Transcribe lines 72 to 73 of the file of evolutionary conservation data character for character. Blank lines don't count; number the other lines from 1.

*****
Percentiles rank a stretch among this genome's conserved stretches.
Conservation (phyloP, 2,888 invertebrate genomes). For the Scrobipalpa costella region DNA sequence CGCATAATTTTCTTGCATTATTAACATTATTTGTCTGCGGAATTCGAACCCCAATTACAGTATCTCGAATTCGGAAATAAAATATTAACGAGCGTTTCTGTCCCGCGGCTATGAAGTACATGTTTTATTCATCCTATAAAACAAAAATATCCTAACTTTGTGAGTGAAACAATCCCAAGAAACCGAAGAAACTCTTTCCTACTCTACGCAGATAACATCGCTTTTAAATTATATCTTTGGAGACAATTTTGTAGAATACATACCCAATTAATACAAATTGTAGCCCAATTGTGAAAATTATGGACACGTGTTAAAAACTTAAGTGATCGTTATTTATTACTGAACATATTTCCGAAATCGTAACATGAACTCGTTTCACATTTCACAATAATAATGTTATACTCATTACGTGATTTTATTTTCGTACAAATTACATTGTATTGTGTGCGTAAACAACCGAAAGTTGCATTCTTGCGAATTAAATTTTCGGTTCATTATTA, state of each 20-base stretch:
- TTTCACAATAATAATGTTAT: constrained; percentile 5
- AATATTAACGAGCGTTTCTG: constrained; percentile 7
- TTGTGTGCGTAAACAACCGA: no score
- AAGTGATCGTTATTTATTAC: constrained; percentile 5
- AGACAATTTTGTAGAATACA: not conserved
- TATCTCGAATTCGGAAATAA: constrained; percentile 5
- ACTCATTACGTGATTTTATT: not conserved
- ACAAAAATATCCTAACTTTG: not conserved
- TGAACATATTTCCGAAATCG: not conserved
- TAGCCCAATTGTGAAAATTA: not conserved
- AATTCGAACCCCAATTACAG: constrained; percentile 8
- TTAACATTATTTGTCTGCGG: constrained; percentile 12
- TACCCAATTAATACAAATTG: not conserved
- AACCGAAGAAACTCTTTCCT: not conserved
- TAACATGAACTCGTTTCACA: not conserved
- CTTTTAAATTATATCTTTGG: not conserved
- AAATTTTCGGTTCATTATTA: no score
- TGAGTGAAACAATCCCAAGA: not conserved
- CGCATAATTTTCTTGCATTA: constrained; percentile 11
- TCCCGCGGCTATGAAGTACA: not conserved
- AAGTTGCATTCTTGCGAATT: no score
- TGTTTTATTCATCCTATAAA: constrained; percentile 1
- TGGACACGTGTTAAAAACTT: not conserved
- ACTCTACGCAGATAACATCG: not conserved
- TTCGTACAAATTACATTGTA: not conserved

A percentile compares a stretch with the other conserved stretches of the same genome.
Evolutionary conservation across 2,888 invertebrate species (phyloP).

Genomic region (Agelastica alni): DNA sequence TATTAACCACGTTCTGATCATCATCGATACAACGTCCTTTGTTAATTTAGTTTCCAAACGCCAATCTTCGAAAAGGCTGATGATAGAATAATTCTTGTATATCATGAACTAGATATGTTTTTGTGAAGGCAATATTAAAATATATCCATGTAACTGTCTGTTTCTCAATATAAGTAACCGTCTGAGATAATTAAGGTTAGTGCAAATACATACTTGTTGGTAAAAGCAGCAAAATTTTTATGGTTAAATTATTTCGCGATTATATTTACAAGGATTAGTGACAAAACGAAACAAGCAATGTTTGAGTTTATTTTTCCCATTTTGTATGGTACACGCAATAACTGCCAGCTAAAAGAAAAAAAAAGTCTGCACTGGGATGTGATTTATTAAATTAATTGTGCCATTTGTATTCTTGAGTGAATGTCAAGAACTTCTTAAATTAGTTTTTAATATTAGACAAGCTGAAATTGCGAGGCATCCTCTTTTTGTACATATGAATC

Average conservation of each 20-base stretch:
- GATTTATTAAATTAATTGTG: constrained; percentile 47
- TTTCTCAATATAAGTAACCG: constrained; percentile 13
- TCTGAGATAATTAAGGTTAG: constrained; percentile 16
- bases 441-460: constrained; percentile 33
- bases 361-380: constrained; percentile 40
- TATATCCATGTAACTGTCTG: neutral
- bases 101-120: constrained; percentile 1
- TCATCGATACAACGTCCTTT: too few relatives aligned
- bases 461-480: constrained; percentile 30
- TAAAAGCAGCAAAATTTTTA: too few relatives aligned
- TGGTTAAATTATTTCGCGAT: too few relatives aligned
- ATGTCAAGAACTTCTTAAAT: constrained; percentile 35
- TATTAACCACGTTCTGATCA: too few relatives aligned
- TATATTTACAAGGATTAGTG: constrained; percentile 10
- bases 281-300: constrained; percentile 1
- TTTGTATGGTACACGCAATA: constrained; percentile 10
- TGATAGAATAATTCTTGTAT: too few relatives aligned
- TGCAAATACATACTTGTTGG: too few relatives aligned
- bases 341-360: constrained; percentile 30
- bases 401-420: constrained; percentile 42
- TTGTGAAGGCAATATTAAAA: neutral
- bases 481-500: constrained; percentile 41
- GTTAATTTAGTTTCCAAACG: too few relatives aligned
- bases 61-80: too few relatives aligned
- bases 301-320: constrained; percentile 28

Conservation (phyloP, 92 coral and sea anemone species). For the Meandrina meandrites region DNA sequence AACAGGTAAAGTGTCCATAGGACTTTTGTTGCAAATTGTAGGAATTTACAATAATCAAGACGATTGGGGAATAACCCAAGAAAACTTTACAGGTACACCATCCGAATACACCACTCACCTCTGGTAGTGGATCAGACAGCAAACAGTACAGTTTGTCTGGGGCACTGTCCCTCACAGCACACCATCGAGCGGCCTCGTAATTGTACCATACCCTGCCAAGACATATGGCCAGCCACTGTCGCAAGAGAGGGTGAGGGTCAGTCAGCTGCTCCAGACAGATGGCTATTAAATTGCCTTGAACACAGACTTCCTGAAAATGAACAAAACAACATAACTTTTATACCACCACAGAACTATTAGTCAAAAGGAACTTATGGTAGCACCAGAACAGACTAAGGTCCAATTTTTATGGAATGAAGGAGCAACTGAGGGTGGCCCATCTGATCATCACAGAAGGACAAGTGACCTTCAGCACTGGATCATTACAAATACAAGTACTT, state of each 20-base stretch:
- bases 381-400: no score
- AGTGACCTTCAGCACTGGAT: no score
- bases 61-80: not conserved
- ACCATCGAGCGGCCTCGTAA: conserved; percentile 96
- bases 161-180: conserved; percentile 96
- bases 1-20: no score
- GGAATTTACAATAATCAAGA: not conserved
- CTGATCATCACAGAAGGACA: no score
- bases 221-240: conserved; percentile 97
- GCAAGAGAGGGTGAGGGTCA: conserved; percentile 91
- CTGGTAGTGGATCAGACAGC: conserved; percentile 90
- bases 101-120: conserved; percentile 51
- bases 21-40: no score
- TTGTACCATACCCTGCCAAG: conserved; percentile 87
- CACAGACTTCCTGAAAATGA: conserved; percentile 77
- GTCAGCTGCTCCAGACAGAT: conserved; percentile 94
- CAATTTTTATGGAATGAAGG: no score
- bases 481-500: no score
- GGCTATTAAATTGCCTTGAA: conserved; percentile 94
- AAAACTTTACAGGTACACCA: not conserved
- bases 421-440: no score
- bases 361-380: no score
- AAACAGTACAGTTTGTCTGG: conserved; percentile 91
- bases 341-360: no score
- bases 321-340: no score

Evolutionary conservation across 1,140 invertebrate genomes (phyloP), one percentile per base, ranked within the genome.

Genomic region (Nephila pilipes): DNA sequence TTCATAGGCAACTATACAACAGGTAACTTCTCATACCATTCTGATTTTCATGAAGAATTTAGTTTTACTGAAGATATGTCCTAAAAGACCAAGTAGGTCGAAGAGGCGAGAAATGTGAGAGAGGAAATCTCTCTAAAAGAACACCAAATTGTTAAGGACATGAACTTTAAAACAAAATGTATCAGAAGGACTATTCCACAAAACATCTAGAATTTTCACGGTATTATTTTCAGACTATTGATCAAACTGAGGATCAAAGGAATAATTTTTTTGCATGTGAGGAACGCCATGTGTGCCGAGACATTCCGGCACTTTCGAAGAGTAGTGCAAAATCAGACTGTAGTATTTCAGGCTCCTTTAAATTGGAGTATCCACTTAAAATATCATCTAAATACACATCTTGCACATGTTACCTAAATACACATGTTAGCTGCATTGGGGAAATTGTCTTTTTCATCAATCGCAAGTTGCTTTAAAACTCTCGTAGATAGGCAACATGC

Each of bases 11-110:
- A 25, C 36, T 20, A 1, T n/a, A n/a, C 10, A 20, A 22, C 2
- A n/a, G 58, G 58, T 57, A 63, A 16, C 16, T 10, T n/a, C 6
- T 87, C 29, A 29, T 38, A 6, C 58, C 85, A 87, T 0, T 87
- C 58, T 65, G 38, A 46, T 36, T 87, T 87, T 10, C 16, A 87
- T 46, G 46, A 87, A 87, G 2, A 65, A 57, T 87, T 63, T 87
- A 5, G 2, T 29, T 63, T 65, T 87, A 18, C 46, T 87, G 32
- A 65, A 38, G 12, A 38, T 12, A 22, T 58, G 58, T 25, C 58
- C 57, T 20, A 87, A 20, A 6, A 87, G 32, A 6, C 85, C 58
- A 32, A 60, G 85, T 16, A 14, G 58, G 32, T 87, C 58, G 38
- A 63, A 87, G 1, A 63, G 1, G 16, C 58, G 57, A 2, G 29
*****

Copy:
- CACAGACTTCCTGAAAATGA: conserved; percentile 77
- GTCAGCTGCTCCAGACAGAT: conserved; percentile 94